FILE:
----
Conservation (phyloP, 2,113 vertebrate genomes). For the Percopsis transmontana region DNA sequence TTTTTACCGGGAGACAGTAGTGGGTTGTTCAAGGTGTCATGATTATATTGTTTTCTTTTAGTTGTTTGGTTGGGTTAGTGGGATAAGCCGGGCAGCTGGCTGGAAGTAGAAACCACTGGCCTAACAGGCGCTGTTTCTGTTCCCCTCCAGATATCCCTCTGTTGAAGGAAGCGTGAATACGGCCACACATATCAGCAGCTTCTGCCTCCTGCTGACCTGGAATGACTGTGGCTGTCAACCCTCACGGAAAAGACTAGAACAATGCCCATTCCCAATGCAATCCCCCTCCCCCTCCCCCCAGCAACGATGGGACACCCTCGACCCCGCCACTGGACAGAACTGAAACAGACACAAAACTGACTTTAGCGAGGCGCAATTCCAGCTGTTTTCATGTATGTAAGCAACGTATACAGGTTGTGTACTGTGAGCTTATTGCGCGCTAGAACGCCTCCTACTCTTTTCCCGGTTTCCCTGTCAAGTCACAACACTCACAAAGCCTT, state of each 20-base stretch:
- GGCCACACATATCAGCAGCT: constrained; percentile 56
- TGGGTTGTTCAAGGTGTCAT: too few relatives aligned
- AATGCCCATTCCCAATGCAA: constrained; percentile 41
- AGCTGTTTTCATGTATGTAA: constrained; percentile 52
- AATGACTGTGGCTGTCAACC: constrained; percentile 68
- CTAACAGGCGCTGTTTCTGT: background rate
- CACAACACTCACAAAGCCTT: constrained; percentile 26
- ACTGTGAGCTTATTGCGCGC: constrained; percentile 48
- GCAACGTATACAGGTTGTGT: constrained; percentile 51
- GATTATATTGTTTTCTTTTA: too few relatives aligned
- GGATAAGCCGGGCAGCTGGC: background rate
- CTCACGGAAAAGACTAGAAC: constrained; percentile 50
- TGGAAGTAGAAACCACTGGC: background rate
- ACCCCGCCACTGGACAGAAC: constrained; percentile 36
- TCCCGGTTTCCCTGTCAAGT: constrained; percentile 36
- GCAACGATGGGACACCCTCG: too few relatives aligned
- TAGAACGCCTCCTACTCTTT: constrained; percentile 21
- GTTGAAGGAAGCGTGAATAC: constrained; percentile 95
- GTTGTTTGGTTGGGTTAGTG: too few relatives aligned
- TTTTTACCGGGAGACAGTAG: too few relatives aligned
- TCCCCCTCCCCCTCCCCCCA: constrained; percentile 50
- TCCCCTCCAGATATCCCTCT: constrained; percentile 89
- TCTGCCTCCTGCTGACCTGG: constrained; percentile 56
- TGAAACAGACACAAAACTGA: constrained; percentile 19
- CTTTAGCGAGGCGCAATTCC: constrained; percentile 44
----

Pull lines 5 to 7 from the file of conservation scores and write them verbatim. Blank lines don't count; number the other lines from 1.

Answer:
- AGCTGTTTTCATGTATGTAA: constrained; percentile 52
- AATGACTGTGGCTGTCAACC: constrained; percentile 68
- CTAACAGGCGCTGTTTCTGT: background rate